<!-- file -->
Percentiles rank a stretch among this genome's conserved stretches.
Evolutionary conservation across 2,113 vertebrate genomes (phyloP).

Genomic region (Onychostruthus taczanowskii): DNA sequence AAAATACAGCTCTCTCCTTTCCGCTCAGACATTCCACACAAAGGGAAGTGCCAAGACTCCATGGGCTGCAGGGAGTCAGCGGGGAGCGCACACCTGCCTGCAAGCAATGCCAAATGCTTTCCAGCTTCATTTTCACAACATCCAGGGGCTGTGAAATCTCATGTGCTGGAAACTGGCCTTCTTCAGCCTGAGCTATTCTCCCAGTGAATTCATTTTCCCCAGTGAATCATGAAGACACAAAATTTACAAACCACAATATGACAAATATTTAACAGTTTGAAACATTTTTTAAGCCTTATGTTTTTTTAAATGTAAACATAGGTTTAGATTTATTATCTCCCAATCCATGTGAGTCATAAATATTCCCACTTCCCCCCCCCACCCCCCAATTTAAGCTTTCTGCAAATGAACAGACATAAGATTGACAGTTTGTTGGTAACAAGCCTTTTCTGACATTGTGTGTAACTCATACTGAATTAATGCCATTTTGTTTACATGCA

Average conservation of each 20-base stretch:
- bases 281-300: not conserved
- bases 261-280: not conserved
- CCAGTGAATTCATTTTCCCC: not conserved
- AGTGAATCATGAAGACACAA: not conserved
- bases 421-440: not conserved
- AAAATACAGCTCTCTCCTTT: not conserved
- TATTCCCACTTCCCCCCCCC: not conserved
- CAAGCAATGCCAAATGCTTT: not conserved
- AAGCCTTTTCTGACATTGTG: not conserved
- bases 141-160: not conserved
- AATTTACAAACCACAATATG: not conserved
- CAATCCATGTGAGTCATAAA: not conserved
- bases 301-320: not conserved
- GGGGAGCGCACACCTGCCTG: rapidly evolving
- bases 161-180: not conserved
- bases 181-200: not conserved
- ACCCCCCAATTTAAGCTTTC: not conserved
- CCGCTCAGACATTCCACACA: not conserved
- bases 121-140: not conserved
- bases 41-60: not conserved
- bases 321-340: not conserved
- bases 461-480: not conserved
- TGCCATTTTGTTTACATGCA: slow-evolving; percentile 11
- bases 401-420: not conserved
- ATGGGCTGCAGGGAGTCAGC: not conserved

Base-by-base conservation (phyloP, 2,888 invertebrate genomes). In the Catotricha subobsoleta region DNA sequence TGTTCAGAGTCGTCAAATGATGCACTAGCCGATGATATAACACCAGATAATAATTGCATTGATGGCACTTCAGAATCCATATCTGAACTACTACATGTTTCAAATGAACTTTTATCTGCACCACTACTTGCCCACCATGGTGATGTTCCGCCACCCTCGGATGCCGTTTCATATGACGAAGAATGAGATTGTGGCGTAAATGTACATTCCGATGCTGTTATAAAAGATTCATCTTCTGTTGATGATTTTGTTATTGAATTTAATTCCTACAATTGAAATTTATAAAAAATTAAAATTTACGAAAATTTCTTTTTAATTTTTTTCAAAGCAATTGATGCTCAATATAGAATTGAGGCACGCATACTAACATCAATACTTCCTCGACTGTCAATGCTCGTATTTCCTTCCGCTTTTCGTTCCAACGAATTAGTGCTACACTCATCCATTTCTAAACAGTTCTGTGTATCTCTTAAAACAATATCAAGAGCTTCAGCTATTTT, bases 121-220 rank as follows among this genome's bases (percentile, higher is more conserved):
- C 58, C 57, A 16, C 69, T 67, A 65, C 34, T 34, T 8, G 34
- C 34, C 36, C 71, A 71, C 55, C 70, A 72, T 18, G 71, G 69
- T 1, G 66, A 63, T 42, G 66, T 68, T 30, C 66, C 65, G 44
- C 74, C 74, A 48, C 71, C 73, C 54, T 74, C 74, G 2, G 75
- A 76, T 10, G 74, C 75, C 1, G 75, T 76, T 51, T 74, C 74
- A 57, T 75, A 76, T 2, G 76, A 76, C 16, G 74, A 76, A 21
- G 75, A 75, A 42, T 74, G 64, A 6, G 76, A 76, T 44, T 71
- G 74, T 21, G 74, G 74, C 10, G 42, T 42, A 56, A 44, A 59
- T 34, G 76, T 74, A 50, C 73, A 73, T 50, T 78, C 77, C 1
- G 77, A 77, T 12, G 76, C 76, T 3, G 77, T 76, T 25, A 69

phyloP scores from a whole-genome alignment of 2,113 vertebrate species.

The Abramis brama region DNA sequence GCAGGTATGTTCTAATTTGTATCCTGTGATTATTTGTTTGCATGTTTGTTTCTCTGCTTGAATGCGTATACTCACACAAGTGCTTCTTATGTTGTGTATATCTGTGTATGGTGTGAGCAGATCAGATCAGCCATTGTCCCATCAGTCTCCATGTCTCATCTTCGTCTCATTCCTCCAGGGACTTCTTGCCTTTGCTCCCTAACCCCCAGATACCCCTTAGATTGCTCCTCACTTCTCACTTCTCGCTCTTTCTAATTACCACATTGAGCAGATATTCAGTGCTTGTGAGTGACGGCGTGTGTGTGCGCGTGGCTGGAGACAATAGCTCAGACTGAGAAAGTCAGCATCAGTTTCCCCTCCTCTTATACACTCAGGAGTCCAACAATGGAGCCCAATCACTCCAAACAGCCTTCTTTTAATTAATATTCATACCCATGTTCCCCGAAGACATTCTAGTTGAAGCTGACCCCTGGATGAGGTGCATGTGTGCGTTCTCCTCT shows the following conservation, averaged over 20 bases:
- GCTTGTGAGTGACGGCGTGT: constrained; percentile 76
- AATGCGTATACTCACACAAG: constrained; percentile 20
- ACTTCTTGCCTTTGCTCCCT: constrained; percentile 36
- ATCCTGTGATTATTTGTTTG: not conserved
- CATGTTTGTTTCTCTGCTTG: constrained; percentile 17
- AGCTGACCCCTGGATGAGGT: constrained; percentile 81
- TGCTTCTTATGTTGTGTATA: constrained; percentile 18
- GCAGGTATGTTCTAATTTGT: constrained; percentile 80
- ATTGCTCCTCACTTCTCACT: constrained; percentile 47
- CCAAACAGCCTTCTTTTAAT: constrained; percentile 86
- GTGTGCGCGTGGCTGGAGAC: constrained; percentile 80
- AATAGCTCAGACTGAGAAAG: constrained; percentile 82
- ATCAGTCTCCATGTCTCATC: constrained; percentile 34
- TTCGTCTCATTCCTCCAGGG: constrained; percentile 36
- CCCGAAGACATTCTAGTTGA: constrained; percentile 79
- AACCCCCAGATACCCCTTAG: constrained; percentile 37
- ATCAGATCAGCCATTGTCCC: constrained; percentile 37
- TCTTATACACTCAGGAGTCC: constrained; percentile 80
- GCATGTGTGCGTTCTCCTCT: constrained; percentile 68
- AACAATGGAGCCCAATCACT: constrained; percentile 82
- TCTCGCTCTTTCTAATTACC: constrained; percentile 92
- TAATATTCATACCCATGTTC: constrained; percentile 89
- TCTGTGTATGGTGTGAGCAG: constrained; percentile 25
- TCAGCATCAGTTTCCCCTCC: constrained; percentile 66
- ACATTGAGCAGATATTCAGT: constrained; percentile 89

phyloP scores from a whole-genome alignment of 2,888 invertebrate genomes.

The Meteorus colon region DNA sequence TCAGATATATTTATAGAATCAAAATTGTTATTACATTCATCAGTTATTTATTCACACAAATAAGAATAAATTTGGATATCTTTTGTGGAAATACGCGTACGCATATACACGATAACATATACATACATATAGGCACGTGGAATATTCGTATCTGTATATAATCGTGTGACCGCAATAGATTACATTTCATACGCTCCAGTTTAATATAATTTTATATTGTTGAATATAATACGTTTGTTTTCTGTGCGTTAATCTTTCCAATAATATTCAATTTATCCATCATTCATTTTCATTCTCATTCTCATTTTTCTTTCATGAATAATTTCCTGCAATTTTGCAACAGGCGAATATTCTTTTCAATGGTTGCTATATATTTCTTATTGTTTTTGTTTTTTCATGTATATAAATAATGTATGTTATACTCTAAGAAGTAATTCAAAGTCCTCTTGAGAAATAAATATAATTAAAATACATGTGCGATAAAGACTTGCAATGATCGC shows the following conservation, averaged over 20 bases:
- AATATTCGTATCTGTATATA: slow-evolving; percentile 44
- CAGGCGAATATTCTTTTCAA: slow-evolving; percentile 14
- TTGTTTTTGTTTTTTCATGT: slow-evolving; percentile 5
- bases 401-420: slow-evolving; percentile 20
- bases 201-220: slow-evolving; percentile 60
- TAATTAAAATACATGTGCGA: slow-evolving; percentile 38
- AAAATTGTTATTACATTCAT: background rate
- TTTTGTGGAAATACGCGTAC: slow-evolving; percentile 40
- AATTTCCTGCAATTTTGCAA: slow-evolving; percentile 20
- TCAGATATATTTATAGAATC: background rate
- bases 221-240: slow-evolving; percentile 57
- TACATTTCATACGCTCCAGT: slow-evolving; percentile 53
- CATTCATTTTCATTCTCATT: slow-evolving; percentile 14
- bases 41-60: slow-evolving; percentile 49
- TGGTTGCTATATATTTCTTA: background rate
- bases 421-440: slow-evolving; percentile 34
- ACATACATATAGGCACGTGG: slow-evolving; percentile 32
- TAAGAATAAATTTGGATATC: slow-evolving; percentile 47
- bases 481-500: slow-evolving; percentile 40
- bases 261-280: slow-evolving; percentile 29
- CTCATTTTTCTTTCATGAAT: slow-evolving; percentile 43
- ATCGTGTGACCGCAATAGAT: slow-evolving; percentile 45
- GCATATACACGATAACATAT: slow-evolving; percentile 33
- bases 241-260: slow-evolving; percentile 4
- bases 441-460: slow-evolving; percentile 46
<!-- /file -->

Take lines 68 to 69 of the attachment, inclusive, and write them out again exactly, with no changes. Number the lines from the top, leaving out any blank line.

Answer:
phyloP scores from a whole-genome alignment of 2,888 invertebrate genomes.

The Meteorus colon region DNA sequence TCAGATATATTTATAGAATCAAAATTGTTATTACATTCATCAGTTATTTATTCACACAAATAAGAATAAATTTGGATATCTTTTGTGGAAATACGCGTACGCATATACACGATAACATATACATACATATAGGCACGTGGAATATTCGTATCTGTATATAATCGTGTGACCGCAATAGATTACATTTCATACGCTCCAGTTTAATATAATTTTATATTGTTGAATATAATACGTTTGTTTTCTGTGCGTTAATCTTTCCAATAATATTCAATTTATCCATCATTCATTTTCATTCTCATTCTCATTTTTCTTTCATGAATAATTTCCTGCAATTTTGCAACAGGCGAATATTCTTTTCAATGGTTGCTATATATTTCTTATTGTTTTTGTTTTTTCATGTATATAAATAATGTATGTTATACTCTAAGAAGTAATTCAAAGTCCTCTTGAGAAATAAATATAATTAAAATACATGTGCGATAAAGACTTGCAATGATCGC shows the following conservation, averaged over 20 bases: